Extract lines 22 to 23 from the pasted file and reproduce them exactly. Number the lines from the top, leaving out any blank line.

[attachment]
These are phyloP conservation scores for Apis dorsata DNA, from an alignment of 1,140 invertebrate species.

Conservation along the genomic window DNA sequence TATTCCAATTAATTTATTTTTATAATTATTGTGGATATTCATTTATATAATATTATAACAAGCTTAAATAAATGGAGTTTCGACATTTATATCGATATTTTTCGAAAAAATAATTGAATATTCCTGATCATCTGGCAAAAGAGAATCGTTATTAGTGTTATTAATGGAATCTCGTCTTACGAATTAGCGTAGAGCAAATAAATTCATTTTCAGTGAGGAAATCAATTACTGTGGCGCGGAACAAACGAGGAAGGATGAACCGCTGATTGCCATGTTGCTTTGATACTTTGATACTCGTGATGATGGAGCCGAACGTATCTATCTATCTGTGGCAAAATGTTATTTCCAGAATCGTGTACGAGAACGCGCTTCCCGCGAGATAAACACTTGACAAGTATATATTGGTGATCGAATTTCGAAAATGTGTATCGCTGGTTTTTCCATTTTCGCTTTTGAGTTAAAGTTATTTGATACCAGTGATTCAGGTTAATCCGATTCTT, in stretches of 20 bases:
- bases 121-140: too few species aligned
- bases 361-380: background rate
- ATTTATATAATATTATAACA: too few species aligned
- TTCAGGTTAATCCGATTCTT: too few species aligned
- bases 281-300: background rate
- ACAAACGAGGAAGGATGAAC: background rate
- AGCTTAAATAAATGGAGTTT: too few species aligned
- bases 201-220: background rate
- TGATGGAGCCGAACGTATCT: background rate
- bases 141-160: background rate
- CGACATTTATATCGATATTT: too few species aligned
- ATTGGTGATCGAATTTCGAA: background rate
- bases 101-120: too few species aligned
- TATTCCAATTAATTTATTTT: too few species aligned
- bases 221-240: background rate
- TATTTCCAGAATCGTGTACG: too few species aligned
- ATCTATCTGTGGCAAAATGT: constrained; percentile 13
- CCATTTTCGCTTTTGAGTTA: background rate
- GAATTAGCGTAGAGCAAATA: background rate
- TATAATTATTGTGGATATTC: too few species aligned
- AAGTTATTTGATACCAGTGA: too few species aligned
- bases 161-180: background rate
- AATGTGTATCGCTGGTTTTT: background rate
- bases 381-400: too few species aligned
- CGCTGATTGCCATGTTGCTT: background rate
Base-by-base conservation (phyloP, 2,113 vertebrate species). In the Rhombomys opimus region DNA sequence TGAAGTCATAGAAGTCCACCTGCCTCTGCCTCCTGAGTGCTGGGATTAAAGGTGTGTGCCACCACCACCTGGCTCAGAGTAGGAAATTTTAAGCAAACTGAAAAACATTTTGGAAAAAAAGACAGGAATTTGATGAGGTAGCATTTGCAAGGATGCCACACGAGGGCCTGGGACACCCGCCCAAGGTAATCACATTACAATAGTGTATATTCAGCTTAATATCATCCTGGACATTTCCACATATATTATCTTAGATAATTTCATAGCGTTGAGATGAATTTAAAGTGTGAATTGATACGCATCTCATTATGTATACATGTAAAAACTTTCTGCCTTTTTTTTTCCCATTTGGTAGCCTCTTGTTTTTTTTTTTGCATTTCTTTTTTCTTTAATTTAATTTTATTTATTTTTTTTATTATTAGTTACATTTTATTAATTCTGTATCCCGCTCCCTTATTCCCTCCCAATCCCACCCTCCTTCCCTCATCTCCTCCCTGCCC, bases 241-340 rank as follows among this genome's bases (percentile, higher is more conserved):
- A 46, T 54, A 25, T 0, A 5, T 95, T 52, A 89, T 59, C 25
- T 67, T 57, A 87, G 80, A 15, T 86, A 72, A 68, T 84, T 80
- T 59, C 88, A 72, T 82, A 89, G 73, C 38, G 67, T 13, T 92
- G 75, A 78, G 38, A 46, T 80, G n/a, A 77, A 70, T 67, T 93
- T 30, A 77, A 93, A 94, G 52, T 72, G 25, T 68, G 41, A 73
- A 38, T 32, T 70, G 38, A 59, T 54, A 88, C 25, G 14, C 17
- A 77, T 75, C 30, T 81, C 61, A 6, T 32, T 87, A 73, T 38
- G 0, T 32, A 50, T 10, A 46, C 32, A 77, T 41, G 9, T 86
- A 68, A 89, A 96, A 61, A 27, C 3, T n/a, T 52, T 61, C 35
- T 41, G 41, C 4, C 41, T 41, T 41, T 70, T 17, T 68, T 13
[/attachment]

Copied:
- TATAATTATTGTGGATATTC: too few species aligned
- AAGTTATTTGATACCAGTGA: too few species aligned